When Sam Holness crossed the finish line of the Ironman 70.3 World Championship in St. George, Utah on Saturday, he became the first known autistic triathlete to compete in one of the sport’s flagship races.
The 27-year-old British triathlete, who has autism spectrum disorder, has been training for over a year at this time. The race consists of a 1.2 mile swim, a 56 mile bike ride, and a 13.1 mile run.
Sam did this while also encountering rain, lightning, and even a sandstorm. The gravity of what has been accomplished is not lost on him.
“I feel very proud,” he said in an interview with CBS News Wednesday, with his father and trainer, Tony. “I’m happy and can’t wait to get back to training.”
Tony said that seeing his son “safe” was all that mattered to his family. Both of Sam’s parents were overcome with emotion and cried when they saw him finish.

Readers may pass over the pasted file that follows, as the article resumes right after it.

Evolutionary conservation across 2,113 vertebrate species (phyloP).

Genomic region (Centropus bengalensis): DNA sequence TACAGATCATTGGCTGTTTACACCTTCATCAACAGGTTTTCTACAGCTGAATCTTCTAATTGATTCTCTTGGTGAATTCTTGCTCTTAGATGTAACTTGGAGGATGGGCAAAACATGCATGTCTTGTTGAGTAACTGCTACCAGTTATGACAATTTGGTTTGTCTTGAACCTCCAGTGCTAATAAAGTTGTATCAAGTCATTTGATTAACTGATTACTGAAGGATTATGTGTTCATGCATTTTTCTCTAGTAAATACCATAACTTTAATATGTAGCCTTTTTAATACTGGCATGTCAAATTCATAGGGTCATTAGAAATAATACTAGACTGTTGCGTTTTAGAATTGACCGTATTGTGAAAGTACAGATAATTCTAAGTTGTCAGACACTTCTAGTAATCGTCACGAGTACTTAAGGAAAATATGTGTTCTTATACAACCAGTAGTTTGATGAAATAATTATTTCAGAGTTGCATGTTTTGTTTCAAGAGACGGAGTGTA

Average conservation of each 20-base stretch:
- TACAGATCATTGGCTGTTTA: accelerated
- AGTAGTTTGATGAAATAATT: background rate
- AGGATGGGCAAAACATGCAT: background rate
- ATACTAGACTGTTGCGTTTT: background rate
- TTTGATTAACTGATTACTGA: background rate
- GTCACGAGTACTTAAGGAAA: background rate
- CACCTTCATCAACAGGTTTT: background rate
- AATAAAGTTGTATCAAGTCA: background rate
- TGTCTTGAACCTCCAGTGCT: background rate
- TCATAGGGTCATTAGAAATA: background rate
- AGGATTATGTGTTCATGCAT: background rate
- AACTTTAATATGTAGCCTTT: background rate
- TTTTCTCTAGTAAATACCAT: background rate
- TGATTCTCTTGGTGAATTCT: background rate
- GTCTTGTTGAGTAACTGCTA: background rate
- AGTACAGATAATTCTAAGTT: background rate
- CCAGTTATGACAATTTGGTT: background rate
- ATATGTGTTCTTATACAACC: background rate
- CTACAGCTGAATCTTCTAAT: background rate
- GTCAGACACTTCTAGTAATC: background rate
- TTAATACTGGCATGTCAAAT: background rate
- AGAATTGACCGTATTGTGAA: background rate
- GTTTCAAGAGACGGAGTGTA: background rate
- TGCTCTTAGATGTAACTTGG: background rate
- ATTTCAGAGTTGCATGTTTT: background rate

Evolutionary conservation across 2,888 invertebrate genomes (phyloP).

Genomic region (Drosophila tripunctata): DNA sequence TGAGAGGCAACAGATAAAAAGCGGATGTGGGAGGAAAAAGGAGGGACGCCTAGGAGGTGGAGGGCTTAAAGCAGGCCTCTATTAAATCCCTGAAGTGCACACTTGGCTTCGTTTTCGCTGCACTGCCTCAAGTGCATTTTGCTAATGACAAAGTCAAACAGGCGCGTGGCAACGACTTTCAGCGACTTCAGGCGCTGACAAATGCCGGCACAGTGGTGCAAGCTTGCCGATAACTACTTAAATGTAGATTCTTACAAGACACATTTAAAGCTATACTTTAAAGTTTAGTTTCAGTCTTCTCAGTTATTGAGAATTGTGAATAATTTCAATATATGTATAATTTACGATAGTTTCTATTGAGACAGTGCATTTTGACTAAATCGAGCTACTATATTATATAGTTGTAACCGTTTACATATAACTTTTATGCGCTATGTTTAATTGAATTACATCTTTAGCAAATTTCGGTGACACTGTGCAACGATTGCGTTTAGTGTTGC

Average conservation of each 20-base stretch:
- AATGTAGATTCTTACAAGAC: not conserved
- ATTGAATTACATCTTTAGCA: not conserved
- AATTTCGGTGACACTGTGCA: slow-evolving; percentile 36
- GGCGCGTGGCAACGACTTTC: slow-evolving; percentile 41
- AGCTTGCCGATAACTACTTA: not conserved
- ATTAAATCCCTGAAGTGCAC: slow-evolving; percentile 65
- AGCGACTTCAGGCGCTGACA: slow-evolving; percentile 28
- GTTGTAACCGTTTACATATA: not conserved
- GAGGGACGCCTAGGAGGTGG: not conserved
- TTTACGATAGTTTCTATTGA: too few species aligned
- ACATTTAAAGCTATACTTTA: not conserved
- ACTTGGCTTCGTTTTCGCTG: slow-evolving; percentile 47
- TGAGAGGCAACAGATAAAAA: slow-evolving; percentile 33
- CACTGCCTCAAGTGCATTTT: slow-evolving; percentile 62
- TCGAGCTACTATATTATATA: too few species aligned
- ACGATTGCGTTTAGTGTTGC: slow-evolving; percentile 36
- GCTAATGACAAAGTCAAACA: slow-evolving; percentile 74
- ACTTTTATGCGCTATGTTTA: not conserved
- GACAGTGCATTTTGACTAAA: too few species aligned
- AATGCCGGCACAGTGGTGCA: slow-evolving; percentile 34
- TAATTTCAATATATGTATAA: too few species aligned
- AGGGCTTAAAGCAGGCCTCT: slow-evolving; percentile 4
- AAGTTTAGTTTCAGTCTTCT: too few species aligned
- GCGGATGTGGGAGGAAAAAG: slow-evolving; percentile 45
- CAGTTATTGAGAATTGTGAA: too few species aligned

“I think sometimes it’s better to race than sit on the sidelines watching it,” Tony said. “Because once he’s gone on the cycle, it’s just that we have no control at all.”
Sam finished the race in 5 hours and 44 minutes and competed with some of the best in his age group, Tony said.
“As a coach it’s great. As a parent it’s just amazing,” said Tony, who left his job to help Sam prepare for the competition. “We actually sit down and say, ‘Is this real?'”
Ahead of Saturday’s event, training days were spent swimming, cycling and 10- to 20-mile runs, Tony said. To help recharge and recover, Sam would take naps and end a work day with yoga. Sam’s interest in triathlon training and his university degree in sports science was part of the motivation that drove him to take up the sport.
“Two years ago we weren’t even dreaming about it,” Tony said.
The father-son duo is far from over. Sam aims to be the first professional triathlete with autism and will virtually compete in the London Marathon on October 3, followed by another Ironman race in Portugal on October 24. Their goal is to continue to inspire others.
“If you can just inspire people and raise awareness about autism, help employers start recruiting more people on the spectrum and doing it through sport, and that comes down to our mission and what we want to do. “Tony said. .